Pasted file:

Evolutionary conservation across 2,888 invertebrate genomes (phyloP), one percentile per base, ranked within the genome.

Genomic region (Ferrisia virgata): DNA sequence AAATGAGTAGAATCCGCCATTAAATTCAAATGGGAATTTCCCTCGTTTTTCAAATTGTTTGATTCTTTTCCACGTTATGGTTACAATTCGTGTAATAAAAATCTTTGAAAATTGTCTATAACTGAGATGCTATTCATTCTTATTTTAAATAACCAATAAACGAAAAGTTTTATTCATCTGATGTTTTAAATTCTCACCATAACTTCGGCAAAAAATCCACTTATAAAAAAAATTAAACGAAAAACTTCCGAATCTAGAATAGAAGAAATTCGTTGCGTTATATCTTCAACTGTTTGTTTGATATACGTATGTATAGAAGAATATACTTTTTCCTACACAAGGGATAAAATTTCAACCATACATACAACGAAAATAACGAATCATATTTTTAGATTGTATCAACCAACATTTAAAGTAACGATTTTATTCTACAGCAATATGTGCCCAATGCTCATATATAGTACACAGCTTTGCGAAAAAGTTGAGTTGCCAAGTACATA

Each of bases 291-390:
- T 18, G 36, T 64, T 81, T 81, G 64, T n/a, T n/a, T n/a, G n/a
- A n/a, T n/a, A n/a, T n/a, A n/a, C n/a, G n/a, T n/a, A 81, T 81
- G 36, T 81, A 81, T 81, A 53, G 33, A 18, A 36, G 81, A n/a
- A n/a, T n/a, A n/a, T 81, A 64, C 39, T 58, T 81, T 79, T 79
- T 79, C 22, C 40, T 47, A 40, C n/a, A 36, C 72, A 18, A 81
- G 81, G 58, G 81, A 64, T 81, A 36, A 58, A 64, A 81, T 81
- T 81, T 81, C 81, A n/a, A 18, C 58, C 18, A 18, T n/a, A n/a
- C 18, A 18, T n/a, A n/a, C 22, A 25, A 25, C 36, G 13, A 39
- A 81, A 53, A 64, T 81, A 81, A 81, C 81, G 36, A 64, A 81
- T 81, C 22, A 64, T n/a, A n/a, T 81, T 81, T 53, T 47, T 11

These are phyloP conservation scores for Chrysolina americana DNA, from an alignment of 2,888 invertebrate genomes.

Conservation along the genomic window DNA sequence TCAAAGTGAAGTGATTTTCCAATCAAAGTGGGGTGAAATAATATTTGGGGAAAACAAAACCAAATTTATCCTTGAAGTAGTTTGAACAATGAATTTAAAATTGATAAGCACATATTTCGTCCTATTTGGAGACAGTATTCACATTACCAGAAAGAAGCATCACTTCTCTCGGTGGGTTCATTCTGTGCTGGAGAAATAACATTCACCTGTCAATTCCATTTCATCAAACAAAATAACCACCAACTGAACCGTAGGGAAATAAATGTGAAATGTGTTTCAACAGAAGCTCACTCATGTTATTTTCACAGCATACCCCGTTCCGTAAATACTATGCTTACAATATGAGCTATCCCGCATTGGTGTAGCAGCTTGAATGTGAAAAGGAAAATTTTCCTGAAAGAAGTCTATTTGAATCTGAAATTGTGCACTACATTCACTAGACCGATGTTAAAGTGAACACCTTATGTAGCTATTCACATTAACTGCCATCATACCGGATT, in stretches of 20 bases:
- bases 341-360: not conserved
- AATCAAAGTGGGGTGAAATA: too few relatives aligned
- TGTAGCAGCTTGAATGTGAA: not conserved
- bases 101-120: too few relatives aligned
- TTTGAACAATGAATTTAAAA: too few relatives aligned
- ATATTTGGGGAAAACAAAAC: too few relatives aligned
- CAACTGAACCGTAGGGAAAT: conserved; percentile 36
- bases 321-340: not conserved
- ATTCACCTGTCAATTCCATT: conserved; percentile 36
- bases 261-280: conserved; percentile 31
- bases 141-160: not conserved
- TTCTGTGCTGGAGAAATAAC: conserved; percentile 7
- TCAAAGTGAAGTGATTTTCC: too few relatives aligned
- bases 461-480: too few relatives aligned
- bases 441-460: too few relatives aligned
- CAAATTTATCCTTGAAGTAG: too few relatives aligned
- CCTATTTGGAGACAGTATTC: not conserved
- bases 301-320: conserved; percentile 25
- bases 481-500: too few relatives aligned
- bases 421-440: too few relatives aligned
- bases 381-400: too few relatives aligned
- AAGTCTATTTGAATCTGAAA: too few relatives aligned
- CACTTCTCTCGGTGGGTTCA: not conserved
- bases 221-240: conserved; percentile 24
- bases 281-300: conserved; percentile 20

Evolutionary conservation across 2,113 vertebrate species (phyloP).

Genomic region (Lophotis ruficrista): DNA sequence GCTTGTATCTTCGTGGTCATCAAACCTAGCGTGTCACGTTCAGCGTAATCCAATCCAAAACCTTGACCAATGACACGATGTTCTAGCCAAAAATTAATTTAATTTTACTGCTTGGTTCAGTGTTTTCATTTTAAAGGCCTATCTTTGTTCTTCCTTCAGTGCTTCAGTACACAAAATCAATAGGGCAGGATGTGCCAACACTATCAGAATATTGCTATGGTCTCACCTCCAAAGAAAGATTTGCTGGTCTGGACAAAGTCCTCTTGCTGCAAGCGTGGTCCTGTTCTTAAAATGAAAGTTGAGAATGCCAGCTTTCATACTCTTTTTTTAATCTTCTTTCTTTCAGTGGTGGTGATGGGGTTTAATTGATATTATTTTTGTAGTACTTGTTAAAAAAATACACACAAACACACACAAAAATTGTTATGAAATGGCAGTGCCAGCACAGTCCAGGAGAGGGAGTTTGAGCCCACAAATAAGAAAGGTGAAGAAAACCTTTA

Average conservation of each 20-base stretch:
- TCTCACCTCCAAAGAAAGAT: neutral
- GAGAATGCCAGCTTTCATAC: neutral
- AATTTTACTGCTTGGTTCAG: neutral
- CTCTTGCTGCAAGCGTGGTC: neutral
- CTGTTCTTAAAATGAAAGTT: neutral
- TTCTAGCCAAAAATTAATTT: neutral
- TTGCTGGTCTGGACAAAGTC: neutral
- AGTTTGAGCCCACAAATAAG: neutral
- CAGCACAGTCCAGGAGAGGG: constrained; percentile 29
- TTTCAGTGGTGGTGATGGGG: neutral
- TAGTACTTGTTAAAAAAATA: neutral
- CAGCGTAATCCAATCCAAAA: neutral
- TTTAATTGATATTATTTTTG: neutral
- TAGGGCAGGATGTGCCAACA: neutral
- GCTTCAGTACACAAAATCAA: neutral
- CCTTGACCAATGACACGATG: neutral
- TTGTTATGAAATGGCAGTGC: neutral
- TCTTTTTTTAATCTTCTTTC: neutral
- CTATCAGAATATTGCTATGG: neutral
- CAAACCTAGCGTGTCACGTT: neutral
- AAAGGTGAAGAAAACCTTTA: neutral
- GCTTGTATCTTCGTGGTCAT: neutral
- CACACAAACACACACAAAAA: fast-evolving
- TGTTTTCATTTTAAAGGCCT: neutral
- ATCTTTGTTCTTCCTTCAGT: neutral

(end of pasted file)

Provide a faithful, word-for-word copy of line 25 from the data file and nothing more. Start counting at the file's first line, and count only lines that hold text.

- bases 261-280: conserved; percentile 31